Nice, you got everything, you covered it very well.
Much of my leather work is done in primitive settings or the projects are themselves primitive. I've never used the drill press for stitching, though I am aware that many leather workers do and to great effect.
I started with the lacing chisel, so I guess it's my most used technique, you gotta love the exact stitch spacing these tools provide but they do cut the leather. The advantage of the awl is legendary, the saber type edge of a good quality Osborn awl blade will pierce the skin and separate the fibers of the leather, this type of stitching hole closes in on itself creating a tight seal against the stitch, it's the reason you can't punch too far ahead, I find 5 stitches pre-punched is about all you can do before the leather starts to close up the hole. The major disadvantage of the stitching awl technique is getting a straight stitching line on both sides of the project, it takes practice and is helped by the use of a stitching pony.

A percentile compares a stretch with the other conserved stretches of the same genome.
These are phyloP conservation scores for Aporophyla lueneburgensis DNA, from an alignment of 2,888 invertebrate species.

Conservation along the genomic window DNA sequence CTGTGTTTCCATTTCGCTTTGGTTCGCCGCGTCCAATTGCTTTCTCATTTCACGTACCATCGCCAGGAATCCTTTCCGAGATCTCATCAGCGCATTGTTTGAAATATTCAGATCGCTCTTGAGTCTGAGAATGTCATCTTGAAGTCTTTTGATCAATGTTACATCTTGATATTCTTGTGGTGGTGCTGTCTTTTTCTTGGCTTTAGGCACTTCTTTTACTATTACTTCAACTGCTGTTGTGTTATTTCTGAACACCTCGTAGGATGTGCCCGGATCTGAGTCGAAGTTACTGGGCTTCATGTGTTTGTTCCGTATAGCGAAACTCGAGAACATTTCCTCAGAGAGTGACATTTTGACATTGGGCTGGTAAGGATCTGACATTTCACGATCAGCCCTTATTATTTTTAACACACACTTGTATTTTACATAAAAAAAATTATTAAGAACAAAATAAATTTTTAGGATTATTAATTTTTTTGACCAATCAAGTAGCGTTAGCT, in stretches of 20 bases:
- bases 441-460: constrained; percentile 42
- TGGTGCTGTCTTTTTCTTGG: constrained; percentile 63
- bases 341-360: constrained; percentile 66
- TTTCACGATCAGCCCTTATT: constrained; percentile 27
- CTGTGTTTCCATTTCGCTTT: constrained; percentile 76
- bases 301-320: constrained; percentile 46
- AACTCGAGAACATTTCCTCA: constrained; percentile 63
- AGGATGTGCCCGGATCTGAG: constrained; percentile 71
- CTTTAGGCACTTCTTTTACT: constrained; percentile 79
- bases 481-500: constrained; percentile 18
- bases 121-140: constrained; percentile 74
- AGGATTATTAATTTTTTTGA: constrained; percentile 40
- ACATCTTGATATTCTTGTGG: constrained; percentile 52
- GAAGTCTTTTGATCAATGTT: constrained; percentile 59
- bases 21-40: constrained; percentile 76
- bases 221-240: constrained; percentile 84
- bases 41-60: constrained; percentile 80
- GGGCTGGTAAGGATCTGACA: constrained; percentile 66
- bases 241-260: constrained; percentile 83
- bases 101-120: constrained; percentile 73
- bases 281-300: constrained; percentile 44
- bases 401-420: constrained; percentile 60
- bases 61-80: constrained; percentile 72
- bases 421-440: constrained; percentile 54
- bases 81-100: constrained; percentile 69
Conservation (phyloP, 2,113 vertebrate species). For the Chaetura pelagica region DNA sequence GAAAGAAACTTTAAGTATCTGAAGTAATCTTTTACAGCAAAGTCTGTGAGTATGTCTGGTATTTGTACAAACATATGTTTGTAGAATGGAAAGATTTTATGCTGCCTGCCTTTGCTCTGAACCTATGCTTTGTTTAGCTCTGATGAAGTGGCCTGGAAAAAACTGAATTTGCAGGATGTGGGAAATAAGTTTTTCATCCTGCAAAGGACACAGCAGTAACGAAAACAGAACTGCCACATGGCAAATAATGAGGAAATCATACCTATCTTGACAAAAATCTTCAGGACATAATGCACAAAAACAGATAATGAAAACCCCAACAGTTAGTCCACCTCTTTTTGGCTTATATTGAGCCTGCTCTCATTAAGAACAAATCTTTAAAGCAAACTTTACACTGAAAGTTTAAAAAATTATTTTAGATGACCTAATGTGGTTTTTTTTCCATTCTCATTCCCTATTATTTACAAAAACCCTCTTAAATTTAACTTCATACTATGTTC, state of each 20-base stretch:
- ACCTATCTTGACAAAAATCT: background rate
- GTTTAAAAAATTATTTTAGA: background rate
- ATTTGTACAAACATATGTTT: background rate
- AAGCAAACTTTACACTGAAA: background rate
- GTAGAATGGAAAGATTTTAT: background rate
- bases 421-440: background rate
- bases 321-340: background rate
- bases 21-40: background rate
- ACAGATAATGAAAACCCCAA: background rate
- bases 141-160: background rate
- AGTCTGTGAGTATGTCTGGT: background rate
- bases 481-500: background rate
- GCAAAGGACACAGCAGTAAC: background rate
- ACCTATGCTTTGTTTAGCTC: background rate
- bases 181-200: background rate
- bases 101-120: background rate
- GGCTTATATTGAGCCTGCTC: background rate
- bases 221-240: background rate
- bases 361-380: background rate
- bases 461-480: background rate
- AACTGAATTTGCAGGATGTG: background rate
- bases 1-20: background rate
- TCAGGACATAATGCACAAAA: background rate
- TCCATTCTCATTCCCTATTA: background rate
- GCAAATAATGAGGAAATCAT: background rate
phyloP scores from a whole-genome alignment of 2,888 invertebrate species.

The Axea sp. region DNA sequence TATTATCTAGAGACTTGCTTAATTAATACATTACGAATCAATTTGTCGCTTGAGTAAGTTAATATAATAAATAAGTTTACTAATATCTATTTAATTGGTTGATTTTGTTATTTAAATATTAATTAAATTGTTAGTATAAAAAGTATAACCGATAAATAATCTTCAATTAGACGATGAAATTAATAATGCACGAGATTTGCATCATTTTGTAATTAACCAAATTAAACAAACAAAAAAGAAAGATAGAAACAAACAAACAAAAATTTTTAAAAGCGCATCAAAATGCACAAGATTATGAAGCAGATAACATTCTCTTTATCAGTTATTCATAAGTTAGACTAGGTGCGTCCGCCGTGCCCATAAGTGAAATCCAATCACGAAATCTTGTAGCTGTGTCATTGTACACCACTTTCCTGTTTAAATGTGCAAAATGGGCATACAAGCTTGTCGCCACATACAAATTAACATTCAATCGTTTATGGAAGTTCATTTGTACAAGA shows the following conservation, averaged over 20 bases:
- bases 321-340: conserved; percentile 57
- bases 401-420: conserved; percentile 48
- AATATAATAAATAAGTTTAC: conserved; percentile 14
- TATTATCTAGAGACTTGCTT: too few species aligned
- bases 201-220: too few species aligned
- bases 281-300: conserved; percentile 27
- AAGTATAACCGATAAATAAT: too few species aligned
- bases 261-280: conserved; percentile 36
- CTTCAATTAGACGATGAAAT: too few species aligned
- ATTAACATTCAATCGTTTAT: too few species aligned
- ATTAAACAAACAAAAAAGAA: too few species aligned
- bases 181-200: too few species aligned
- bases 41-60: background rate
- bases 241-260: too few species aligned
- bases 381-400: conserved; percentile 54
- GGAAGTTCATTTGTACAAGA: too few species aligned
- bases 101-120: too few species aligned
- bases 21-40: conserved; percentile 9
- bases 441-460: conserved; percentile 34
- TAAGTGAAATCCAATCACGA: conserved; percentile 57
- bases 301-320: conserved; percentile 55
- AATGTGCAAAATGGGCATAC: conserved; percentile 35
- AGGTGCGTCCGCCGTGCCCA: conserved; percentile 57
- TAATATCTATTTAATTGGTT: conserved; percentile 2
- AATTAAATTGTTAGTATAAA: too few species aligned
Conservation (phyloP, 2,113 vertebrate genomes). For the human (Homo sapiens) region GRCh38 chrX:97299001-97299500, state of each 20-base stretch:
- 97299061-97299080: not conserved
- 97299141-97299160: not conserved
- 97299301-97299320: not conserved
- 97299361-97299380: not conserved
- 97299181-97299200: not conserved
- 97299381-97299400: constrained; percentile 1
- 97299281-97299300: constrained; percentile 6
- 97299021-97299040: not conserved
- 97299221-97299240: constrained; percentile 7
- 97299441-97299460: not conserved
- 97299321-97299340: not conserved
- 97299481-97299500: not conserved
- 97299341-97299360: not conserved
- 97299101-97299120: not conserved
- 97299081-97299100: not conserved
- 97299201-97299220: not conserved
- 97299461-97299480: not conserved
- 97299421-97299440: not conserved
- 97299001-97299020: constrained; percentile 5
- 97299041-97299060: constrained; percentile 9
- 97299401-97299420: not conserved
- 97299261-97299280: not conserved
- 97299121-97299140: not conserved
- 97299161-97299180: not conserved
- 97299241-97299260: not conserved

In this picture to the far right is my #1 awl, just a Osborn awl blade glued into a piece of deer antler. To the far left is another awl blade made into a tiny sword I use as a pin in my hat. The bone awls are a very hard bone from a deer, not so great on thick veg. tanned but they work well on thin hides like deer.
The lacing chisels are on the right in this picture,
Just trying to add to the knowledge base, if it clashes with your intention please feel free to delete this post, if you would like to add it to the original post you're welcome to do that too.